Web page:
See full article at Variety - Film News »

'Number 37': Film Review | SXSW 2018

If you’re going to steal, steal from the best. That certainly applies to South African writer-director Nosipho Dumisa, who takes the premise of one of her favorite films, Alfred Hitchcock’s voyeuristic man-in-a-wheelchair thriller Rear Window (1954), and gives it a grittier, much more sanguine spin in her debut feature Number 37. Would that her lead character, Randal Hendricks (Irshaad Ally), followed the same advice. He just borrows and takes from the worst of the worst: First from a loan shark, Emmie (Danny Ross), whose interest charges on late payments are of the life-ending variety. And second, from a bunch of...
See full article at The Hollywood Reporter - Movie News »

‘Number 37’ SXSW First Look: Looking Out The Rear Window In Cape Town

Exclusive: With SXSW winding its way to Friday’s opening night for the 2018 edition, here comes the first look at an intriguing South African crime thriller playing the the Narrative Feature section. It’s Number 37, the feature written and directed by Nosipho Dumisa in her feature debut. The gritty pic bows Saturday at the Alamo Ritz. The plot of the Afrikaans-language pic is a homage to Hitchcock’s Rear Window and centers on Randall, a low-level criminal recently…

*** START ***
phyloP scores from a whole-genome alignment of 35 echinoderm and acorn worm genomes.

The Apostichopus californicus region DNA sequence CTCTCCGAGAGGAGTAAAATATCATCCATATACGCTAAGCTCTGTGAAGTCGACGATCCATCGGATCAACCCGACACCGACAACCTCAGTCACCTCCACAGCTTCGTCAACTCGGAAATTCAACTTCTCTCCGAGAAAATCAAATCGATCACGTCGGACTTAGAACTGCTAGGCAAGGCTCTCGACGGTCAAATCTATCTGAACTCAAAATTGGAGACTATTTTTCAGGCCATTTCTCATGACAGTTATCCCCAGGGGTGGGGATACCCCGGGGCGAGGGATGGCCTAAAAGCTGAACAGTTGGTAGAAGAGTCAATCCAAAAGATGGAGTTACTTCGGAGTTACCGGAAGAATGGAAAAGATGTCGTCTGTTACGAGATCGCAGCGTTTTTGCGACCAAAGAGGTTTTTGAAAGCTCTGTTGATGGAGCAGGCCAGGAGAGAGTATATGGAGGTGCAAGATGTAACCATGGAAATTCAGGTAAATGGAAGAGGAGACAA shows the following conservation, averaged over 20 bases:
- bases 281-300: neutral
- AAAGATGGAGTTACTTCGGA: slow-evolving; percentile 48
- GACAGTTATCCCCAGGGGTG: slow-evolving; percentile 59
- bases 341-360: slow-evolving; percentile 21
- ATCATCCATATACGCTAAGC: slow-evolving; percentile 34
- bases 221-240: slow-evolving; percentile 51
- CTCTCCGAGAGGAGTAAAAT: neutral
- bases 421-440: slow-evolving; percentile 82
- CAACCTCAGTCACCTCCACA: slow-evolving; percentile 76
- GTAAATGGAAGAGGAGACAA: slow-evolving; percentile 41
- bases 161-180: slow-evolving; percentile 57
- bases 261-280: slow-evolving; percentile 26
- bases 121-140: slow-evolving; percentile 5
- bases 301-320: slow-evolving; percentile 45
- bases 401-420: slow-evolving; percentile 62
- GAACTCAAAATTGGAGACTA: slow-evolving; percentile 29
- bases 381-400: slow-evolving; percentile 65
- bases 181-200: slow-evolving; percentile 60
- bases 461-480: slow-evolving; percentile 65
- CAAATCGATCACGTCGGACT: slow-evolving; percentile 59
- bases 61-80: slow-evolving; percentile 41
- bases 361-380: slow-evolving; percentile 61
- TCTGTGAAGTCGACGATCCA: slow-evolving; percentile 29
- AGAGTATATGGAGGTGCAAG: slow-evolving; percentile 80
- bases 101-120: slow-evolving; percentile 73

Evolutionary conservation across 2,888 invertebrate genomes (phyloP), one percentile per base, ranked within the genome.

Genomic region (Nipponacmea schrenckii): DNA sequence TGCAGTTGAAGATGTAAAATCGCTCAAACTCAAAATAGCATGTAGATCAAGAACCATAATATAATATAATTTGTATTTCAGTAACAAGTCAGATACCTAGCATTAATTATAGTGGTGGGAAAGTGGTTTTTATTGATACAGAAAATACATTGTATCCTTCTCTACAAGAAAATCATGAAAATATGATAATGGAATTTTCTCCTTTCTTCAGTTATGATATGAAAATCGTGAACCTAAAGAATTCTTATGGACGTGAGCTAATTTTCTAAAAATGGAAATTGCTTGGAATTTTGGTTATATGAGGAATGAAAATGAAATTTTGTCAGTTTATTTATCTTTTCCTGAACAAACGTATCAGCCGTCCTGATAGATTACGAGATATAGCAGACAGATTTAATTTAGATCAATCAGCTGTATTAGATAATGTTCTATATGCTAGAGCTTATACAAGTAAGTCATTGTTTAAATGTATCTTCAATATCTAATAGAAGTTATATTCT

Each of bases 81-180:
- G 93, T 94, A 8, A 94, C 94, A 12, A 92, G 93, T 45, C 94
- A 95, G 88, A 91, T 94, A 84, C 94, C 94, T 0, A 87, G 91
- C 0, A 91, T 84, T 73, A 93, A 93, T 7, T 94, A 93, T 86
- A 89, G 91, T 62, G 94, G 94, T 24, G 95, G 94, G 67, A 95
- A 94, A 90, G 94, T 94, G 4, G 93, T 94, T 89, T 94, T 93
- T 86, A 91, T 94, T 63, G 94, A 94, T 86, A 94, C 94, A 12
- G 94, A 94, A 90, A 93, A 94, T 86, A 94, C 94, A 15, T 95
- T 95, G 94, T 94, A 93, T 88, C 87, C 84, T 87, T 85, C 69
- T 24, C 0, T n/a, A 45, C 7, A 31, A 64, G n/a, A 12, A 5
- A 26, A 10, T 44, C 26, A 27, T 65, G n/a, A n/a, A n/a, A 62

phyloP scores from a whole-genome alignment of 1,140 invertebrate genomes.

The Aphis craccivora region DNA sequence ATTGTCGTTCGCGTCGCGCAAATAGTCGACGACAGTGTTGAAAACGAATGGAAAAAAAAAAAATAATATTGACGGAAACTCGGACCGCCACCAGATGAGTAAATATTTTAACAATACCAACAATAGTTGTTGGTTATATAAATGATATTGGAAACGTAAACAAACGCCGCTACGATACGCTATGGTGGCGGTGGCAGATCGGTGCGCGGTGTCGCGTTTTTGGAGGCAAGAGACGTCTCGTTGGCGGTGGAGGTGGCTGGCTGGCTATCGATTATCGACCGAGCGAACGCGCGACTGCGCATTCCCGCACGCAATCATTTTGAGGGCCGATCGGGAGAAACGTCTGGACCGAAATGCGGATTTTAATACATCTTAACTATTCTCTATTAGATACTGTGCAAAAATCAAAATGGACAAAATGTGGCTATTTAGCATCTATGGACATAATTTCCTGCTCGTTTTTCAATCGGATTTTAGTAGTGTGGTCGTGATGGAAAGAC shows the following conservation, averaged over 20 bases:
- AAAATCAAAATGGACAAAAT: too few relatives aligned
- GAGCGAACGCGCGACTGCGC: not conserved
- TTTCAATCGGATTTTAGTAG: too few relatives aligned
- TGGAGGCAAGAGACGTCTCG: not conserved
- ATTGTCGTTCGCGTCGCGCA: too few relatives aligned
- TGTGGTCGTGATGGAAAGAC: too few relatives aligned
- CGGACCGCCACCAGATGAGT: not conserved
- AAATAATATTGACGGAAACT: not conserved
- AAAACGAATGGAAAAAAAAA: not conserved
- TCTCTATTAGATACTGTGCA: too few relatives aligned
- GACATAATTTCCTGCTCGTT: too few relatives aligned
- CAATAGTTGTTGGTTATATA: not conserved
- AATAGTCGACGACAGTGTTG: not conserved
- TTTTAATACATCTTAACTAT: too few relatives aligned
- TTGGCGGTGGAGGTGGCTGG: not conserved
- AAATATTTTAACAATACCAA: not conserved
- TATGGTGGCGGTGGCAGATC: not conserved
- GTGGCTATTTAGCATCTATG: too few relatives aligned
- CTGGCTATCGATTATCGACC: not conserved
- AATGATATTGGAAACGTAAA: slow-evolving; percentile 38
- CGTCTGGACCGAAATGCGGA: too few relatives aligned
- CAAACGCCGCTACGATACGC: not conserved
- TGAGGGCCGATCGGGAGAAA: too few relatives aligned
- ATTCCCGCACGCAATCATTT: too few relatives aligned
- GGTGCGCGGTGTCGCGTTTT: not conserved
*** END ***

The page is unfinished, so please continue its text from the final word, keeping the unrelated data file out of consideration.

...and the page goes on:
See full article at Deadline Movie News »

Berlin: Behind the Scenes With Guy Maddin’s ‘Accidence’

Berlin: Behind the Scenes With Guy Maddin’s ‘Accidence’
Packing at least a feature film’s worth of action into a sleek and compulsively rewatchable nine minutes, “Accidence” is a witty new short from Guy Maddin, Evan Johnson and Galen Johnson. The directing trio behind irreverent and affectionate “Vertigo” homage “The Green Fog,” which played in Berlin accompanied by the world premiere of “Accidence,” takes their inspiration from a different Hitchcock classic this time. With the film unfolding as one unbroken take that, at the fullest expanse of its creeping zoom-out, frames thirty balconied apartments in which dramas both mysterious and mundane unfold, it is most redolent of a Winnipegian take on “Rear Window.”